Hearing her voice, the little boy became alarmed and made a U-turn to swim to his mother. It was too late. Just as he reached her, the alligator reached him. From the dock, the mother grabbed her little boy by the arms just as the alligator snatched his legs. That began an incredible tug-of-war between the two. The alligator was much stronger than the mother, but the mother was much too passionate to let go. A farmer happened to drive by, heard her screams, raced from his truck, took aim and shot the alligator.

Remarkably, after weeks and weeks in the hospital, the little boy survived. His legs were extremely scarred by the vicious attack of the animal and, on his arms, were deep scratches where his mother's fingernails dug into his flesh in her effort to hang on to the son she loved.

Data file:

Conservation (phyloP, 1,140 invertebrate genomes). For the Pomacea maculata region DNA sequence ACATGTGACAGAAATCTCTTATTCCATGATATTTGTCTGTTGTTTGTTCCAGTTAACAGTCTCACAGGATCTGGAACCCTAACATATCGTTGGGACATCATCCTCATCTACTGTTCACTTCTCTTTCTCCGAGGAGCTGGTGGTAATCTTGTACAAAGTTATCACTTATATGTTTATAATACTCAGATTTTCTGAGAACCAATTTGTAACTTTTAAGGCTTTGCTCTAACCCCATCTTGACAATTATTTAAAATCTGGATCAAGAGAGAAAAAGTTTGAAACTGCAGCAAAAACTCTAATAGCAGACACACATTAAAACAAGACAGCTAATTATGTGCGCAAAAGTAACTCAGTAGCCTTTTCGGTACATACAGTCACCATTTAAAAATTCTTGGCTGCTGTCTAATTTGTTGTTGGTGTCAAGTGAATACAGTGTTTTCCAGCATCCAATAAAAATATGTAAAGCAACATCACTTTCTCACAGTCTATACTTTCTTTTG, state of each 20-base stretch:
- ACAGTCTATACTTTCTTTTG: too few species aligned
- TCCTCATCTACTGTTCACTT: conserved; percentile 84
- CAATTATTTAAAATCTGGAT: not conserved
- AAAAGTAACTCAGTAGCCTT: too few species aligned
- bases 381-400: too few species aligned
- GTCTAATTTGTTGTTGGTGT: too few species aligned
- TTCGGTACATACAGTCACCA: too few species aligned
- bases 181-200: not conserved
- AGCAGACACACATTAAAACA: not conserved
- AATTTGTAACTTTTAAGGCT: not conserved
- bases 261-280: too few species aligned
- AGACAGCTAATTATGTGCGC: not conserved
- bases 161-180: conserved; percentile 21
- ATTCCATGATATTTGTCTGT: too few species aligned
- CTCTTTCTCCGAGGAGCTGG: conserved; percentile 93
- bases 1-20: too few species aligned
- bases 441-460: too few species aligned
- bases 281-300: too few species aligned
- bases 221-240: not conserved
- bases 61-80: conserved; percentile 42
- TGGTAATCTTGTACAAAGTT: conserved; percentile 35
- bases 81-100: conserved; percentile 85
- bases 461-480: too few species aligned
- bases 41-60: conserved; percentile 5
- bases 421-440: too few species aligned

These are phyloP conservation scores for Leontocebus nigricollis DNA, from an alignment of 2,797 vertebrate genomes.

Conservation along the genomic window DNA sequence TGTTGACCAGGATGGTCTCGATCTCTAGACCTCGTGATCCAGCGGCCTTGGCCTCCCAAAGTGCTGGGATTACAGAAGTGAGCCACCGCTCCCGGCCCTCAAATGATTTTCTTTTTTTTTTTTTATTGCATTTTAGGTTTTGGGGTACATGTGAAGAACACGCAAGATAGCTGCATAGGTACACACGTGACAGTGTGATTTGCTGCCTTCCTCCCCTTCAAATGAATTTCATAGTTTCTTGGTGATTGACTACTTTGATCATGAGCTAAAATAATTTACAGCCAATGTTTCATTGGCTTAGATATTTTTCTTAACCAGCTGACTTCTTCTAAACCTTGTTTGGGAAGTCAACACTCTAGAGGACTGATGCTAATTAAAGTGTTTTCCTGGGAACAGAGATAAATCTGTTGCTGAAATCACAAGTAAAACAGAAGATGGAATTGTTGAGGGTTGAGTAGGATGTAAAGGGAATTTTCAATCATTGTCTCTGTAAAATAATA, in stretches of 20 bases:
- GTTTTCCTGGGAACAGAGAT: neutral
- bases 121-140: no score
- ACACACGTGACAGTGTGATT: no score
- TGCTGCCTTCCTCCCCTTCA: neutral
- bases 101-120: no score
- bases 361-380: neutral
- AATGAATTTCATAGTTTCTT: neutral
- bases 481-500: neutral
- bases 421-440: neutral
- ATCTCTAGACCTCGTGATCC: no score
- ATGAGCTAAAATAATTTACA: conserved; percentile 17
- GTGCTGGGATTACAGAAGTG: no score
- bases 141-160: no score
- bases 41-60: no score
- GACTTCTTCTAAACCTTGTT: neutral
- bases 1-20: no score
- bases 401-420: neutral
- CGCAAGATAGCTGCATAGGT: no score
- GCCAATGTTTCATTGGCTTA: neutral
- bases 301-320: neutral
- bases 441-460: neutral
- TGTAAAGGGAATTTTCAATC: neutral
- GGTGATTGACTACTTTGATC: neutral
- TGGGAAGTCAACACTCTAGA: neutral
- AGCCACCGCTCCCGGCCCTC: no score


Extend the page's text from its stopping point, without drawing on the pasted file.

The newspaper reporter who interviewed the boy after the trauma, asked if he would show him his scars. The boy lifted his pant legs. And then, with obvious pride, he said to the reporter, "But look at my arms. I have great scars on my arms, too. I have them because my mom wouldn't let go."

The woman speaking likened this story to how we should be as desperate in our attempt to follow the Lord's way. Since hearing this story, I have asked myself questions I pose to the rest of you.

Do I understand the urgency of the time I live in? Do I hold on to my values in the same dire manner? What can I do to be stronger than the alligator griping onto my salvation? How can I create a home where my children can be well equipped with what they need to fight for their own values?

Isn't it funny how all the answers to these questions fall amidst the same answers we hear every week? Isn't it also funny how we still need to hear it as much as possible?

Wednesday, July 15, 2009